Category Archives: super weeds

Two Superweed Choices are Dismal

One positive claim that has been touted loudly from the industrial monoculture crop fields over this past decade, or so, has been the more widely adopted no-till farming method. However, the no-till method goes hand-in-hand with herbicides. Only with liberal use of herbicides is tilling unnecessary.

With the emergence of super weeds, however, farmers are getting back to deep tillage as a method of weed removal. That means more soil erosion. Might a return to deep tillage also mean a return to seeds which could care less about their relationship to glyphosate?

Another approach or solution, is for the “emergence” of a new herbicide tolerant crop that would be resistant to both a choline salt of 2,4-D and glyphosate, called Enlist Duo from Dow.

As the USDA is considering the deregulation of corn and soybeans that will not be affected when sprayed with Enlist Duo, fifty Democratic members of Congress are speaking out against EPA and USDA approval of this new herbicide and its related genetically engineered crops.

3 Picks: Canadian Surplus, UK Surplus, Amaranth Superweed

Below, are today’s three chosen agricultural-related news picks.

1) Canadian Prairie Crops Bursting at the seams this Season: By Jennifer Graham. “the highest all-wheat yield in the last 10 years was about 42 bushels per acre and this year it is expected to be about 49 bushels per acre. … Mr. Townsend said estimates are that the six major grains in Western Canada – wheat, oats, barley, rye, flax and canola – could produce 61.4 million tonnes this year. The previous nine-year average was about 47.7 million tonnes…”

2) Surplus Grains in the UK: “It is not just milling wheat which the UK (unlike most other countries) faces a surplus of. In oats too, the country has an unusually large surplus which is confronting farmers, and traders, with what Robert Leachman, oats trader at Gleadell, says is a ‘serious situation’ on how to find homes for the grain…”

3) Palmer Amaranth Super-weeds: By Kurt Lawton. “Before you run that combine through every acre of your fields, I’d highly recommend reading “Resistant Palmer amaranth hits the Midwest.” This weed is a game changer, and if left unchecked without multiple herbicide modes of control, you can literally lose a field in three years’ time.”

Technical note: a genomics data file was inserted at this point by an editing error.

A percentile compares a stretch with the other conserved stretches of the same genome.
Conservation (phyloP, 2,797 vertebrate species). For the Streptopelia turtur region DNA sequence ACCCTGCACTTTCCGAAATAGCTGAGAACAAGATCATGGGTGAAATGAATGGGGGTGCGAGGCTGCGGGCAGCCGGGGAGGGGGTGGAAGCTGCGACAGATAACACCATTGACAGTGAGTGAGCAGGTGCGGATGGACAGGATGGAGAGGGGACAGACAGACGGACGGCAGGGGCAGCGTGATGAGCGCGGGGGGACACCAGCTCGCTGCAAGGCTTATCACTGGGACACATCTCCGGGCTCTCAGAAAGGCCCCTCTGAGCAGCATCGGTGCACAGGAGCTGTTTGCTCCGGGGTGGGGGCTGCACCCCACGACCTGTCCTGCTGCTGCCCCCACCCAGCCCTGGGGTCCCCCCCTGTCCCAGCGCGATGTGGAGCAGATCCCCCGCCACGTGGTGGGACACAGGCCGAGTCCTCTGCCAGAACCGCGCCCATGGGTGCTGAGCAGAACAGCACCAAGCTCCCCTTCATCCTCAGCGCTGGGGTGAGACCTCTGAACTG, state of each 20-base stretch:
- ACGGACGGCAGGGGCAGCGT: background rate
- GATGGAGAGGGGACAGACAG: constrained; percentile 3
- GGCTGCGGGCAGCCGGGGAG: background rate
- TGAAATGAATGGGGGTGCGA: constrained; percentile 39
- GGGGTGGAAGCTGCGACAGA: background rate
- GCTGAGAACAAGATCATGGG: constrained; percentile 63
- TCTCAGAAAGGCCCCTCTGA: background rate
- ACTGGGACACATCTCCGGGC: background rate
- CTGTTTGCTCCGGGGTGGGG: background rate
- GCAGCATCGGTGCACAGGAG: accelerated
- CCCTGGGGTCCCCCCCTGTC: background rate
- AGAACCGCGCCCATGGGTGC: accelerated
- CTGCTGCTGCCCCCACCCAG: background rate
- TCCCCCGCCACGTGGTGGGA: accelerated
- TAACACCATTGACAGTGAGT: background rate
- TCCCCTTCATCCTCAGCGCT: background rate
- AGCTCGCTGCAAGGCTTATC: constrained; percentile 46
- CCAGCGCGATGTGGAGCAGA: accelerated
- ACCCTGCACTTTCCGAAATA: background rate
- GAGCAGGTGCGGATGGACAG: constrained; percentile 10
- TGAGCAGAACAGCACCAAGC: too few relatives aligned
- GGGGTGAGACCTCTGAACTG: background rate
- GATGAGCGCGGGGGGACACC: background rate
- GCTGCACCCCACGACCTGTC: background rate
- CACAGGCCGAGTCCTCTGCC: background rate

BONUS: Carole King — A Natural Woman’s Idaho property is for sale. (Photo above.)

This news post was written and compiled by K. McDonald.

Is Mechanical Flame Weeding for Crops Growing in Popularity?

Flame weeding using propane is a USDA approved organic weed removal method. It affords an opportunity for organic farmers to save time and money in their weed removal efforts. Furthermore, propane prices are currently reasonable, as shown by the following ten-year price graph.

There are a wide range of human and tractor powered flame-weeder models, many hand-built by the farmer. Individual propane tanks with hand held wands are quite common, as are human powered push carts which can be wider and span rows.

The flame weeder is used for pre-emergent and post-emergent weeding. It is particularly useful for small crops which are slow to germinate, like carrots and onions. Since it avoids cultivation, it is a no-till method of weed control.

Red Dragon is one company which has designed commercial equipment for industrial thermal weeding. This method uses an average of five gallons of propane per acre, or about half the cost of herbicide application.

Row crop flame weeding was used back in the 1930s, using kerosene. Research using the method has been done on 30 to 40 different crops, with good results. The goal is to rupture the weed plant cell walls, something that can be accomplished in one-tenth of a second with exposure to flame. The gas pressure and ground speed are used to control the heat exposure. It is most successful in use against small broadleaf weeds two-inches tall or at the 3-leaf stage. It works well on morning glories or bindweed. Flame weed control is less successful on grasses and perennial weeds. If necessary, repeat flaming three to five days apart is better than a one time heavy flaming.

The University of Nebraska is undergoing testing using mechanical flamers, and is hinting at a possible growing interest among conventional crop producers due to RoundUp weed resistance. They are working with manufacturers to make four-, six-, eight-, 10- and 12-row units.

Safety is important when using flame weed control. The method should be used on a dry day, but not in extreme dry conditions.

You may also want to check out this video of a tractor mounted flame weeder working a field of carrots.